Selected Photos, Art, and Poetry: Flights of Fancy

by Julia Campbell

For the next eight pages, we present the soaring talents of some of our contest winners. Our judges caught wind of what these artists, photographers, and writers were trying to communicate, and their talents definitely showed through. See if what they have produced doesn’t cause your own creativity to take off.

[photo] Contemplating Solitude by Joseph A. Ehat

Where I’m From …

I’m from the rough bark and tight
purple-red skin of cherries
in the summer. I’m from mud pies
baking on a hot aluminum slide
and crisp green beans.
I’m from the highest peaks, the
whispering aspens,
the trees with purple leaves, and
cracks in the sidewalk
that makes a continuing ssswump
sound when my bicycle goes over them.
I’m from the mud at the bottom of
puddles that stay all summer,
the smell of horses, and
brushing their sleek
bodies. I’m from a house
made of piles of crunchy brown leaves.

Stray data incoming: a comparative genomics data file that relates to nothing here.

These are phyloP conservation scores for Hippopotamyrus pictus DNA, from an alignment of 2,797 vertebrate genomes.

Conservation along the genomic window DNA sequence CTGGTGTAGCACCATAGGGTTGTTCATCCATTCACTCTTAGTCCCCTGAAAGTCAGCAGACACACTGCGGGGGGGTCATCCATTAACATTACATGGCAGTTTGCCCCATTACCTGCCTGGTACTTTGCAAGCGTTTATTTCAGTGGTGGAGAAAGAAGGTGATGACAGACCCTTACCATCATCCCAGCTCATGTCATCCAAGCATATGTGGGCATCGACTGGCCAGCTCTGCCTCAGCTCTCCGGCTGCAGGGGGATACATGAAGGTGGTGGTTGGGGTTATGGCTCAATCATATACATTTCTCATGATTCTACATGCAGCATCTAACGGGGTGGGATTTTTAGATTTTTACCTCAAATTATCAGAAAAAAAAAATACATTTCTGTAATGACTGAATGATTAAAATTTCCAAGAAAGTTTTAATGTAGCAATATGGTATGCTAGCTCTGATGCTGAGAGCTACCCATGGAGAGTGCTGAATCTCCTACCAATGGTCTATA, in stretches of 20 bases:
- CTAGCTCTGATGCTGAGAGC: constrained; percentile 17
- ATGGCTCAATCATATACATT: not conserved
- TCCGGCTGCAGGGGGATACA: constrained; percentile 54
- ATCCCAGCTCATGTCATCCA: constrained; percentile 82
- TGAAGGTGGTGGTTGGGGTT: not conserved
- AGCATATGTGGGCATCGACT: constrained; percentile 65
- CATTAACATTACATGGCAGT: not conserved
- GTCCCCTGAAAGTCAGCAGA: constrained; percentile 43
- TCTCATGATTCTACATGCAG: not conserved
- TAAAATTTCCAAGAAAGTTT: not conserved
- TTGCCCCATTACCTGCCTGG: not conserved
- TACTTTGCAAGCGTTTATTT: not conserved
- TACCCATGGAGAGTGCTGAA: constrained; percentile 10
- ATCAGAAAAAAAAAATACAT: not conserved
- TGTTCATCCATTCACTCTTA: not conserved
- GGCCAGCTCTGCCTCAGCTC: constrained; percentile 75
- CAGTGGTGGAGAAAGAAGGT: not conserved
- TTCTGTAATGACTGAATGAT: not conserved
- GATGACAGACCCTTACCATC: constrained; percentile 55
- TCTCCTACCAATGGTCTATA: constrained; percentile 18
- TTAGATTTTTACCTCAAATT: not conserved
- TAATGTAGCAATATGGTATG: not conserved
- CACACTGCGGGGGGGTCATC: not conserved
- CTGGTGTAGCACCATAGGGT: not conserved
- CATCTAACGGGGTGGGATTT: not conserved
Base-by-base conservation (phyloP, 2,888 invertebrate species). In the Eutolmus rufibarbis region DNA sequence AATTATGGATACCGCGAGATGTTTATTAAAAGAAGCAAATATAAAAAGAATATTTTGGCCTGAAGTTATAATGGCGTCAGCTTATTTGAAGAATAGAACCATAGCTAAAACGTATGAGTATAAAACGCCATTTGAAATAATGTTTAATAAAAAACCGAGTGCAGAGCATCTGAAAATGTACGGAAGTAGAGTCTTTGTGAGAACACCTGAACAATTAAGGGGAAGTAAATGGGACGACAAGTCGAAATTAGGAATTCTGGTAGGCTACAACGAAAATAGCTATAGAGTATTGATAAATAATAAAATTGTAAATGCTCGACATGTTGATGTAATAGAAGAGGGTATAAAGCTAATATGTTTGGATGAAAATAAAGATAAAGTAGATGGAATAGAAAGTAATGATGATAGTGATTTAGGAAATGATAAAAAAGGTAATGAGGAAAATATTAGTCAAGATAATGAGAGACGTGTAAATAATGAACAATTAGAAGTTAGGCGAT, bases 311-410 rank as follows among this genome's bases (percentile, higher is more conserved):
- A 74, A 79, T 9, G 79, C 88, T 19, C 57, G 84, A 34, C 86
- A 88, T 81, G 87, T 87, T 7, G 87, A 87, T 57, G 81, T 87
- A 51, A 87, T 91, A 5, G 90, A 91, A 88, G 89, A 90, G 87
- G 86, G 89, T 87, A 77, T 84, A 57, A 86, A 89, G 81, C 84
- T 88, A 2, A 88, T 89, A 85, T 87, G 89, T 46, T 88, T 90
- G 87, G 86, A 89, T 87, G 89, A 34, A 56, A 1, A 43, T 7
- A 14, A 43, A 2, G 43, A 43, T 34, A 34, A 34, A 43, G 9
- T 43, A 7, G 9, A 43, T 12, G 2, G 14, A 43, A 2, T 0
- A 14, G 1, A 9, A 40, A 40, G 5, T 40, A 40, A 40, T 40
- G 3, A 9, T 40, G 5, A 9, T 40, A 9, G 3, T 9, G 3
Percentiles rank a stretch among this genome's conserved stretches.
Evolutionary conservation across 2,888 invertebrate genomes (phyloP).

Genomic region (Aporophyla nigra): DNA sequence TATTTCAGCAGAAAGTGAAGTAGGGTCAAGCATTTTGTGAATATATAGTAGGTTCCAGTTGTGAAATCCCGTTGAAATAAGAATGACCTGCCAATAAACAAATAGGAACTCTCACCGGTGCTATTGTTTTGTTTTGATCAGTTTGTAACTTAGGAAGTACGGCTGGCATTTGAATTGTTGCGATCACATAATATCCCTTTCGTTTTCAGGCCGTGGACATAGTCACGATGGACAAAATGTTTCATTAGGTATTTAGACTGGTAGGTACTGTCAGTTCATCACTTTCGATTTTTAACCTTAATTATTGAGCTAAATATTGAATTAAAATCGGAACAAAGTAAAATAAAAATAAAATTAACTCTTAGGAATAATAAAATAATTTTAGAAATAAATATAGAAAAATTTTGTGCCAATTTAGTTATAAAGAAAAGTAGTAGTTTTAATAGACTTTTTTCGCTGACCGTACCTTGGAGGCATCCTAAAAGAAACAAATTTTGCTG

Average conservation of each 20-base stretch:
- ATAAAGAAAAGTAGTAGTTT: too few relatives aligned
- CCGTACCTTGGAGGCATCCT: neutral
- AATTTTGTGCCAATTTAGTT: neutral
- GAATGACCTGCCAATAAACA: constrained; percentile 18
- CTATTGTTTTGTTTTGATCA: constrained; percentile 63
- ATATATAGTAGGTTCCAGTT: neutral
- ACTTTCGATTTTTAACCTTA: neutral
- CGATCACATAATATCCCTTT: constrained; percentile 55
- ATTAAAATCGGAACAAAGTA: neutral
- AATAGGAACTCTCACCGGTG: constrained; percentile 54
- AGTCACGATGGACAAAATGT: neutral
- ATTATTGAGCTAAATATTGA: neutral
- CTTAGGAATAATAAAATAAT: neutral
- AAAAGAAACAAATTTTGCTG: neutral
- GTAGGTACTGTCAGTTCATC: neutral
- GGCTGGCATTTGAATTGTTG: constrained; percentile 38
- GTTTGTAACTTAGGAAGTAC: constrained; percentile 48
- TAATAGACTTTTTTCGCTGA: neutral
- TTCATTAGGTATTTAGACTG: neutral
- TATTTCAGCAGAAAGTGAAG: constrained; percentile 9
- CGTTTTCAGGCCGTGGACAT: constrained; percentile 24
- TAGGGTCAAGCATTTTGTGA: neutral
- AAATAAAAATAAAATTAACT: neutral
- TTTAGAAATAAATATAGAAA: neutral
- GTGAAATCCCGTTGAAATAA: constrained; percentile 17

I’m from the knothole in the fence
where I could watch
other children playing, and the five-
foot-high tire that finally
brought them to me. I’m from huge
snowballs rolled by 20 children at
I’m from shady spots where I played
dentist, pulling out the rocks I
thought were the earth’s loose teeth,
and uniforms of plaid jumpers,
white shirts, and brown, black, or
navy blue shoes.
I’m from dandelions wrapped in soggy
paper towels, and Strawberry Short
Cake tennis shoes with Velcro laces.
I’m from bedtime stories of Pink
Nose, Orange Toes, and Freddy Fire
Engine told around a night-light.
I’m from the walk-in refrigerator that
keeps apples fresh. I’m from
backing a boy into a corner in kindergarten,
with every intention of
kissing him, because he owned the
most beautiful boa constrictor I’d
ever seen.
I’m from crying in my closet, because
no one loved me,
and from feeling so happy I couldn’t
even laugh. I’m from the smell
of warm pine, rain, and mothballs.
I’m from the satin feeling of toe shoes,
and the squishiness of blisters.
I’m from the sight of light and oil
that make dead rainbows in parking
and from sunsets, and weeds growing
through cement.
I’m from the silence of snowfalls and
the crack of thunder. I’m from
ripe peaches, and macaroni and
cheese, and parsley, and chives,

Two Haiku

Masterful writing
Of haiku ability
Has vanished from me.
I can’t write haiku.